To keep robes and towels from checking out, a small but growing number of hotels are starting to use new radio frequency chips to keep track of their inventory.
The RFID technology — which stands for radio frequency identification and requires an installed chip that can be read by an electronic reader — has been used by various industries for several years to organize product storage and tally shipments…
With cotton prices rising and fewer employees in housekeeping, hotels are using the tech to monitor the whereabouts of bathrobes, bed sheets, duvet covers, bathmats, pool towels and banquet linens.
About 5% to 20% of linens at hotels typically go missing, estimates William Serbin of Linen Tracking Technology. The company, which sells trackable linens, has teamed with Fluensee, an inventory tracking technology firm, to market RFID tags to hotels. A towel with a chip is about a dollar more than other towels, he says.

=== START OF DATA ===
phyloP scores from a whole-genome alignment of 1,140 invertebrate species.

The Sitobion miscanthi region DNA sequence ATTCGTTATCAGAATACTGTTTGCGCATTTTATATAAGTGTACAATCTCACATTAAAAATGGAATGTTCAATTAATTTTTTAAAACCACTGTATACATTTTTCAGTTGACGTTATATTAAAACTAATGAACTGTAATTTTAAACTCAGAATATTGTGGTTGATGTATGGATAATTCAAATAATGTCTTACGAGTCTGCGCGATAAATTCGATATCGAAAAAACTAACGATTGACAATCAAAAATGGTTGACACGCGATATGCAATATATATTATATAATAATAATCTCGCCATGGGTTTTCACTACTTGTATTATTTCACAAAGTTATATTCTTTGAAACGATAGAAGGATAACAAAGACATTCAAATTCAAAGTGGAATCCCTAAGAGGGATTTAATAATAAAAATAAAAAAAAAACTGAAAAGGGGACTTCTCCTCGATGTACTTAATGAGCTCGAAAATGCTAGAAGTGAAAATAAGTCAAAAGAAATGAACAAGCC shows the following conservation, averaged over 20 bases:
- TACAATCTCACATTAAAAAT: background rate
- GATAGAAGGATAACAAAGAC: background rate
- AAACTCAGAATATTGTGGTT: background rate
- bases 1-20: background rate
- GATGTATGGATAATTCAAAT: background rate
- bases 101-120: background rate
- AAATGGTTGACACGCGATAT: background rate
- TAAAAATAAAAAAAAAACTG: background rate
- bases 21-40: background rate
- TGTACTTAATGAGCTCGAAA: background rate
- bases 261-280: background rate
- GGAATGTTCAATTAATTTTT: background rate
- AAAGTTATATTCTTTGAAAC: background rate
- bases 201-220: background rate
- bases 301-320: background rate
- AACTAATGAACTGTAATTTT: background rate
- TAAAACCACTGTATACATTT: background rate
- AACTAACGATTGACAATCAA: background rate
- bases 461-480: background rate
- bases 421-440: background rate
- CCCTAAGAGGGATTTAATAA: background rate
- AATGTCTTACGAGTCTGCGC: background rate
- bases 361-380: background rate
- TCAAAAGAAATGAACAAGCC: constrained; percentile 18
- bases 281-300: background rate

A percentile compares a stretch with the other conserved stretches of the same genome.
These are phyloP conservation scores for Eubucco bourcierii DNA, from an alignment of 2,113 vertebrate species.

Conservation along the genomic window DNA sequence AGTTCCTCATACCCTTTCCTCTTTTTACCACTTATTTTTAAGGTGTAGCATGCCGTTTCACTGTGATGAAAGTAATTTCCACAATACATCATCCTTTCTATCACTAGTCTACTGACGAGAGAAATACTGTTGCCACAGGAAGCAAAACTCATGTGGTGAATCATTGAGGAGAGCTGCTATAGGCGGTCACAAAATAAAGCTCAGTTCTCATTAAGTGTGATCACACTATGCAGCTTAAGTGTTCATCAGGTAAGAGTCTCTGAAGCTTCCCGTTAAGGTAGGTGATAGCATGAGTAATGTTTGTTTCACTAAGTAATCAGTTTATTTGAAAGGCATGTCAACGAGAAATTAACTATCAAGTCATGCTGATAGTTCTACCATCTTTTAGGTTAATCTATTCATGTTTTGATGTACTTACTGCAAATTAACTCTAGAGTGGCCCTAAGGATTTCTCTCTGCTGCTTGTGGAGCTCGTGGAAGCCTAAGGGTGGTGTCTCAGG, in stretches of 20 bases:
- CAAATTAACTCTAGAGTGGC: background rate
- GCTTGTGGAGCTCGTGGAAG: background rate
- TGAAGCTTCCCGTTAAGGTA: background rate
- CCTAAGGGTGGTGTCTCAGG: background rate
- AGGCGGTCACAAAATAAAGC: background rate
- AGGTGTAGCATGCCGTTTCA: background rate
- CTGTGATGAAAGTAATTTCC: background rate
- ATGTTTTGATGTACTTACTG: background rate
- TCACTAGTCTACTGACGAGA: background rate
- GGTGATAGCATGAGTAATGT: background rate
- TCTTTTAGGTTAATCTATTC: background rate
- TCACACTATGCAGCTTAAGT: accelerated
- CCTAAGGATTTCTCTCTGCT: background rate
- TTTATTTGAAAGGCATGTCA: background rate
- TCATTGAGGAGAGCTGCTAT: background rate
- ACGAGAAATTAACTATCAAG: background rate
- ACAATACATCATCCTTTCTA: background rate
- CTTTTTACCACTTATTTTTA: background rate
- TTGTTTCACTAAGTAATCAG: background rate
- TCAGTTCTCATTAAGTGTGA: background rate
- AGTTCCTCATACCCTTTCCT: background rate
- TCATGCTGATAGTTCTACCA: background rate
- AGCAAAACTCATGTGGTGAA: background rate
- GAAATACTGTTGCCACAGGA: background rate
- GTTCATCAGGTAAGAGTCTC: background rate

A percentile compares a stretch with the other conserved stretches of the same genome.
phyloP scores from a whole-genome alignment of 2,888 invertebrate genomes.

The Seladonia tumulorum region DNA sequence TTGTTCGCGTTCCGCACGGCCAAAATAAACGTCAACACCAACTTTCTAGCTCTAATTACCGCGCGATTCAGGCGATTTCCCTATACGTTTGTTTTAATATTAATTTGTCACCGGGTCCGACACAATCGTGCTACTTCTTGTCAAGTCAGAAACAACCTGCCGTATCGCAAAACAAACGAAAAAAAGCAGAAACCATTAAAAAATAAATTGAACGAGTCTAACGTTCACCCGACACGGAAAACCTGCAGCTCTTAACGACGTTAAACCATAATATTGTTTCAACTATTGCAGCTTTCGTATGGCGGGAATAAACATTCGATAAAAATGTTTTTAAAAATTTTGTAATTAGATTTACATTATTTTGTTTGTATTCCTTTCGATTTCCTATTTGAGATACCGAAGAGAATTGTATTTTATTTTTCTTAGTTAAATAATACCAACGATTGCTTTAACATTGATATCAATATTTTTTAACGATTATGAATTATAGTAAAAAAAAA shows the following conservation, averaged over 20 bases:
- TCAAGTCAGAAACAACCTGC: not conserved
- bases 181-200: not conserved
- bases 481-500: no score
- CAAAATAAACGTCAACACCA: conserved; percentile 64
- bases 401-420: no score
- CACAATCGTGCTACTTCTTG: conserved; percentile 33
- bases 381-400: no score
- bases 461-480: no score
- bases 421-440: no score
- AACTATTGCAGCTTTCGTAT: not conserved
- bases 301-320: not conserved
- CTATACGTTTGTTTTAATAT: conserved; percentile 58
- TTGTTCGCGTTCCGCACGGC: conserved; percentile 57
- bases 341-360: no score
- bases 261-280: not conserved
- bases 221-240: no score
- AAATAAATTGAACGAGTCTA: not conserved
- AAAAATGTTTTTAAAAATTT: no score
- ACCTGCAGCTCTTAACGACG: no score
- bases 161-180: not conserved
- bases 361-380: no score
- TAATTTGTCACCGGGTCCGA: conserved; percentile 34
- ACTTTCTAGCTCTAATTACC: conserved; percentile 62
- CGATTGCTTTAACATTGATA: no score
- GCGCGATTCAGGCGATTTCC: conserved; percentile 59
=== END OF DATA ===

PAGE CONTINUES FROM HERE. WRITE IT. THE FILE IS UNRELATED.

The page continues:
Bendable and washable, the tags can be read by sensors up to 6 feet away. When towels are removed from a closet, for example, a reader station can register how many, so that the closet can be restocked.
Some tags are sewn into the fabric. Others are in a rubber case.
Theft by guests is a factor but not the primary concern, says Jeff Welles of InvoTech, a firm that sells linen chips to hotels.
Like a sock that gets lost in the dryer, linens often go missing when they’re shipped to outside laundries. And, Welles says, they’re difficult and time-consuming to keep track of. Hotels can also use the system to ensure their laundry bill is correct.
“When you’re sending them in and out, everything gets mixed up,” he says. “There’s no way for hotels to know what they sent to launder. It’s a tremendous problem.”
The tracking system also enables an accurate count of towels and linens stored in the closet on each floor, triggering more efficient room service, says Tim Harvie, CEO of Fluensee. He says his chips are used by more than two dozen hotel customers.
While tracking linens is appealing, says Scott Mitchell, director of room product development for Marriott International, the tagging is too expensive for now to be widely embraced by the industry. “It’ll have to come down in price,” he says.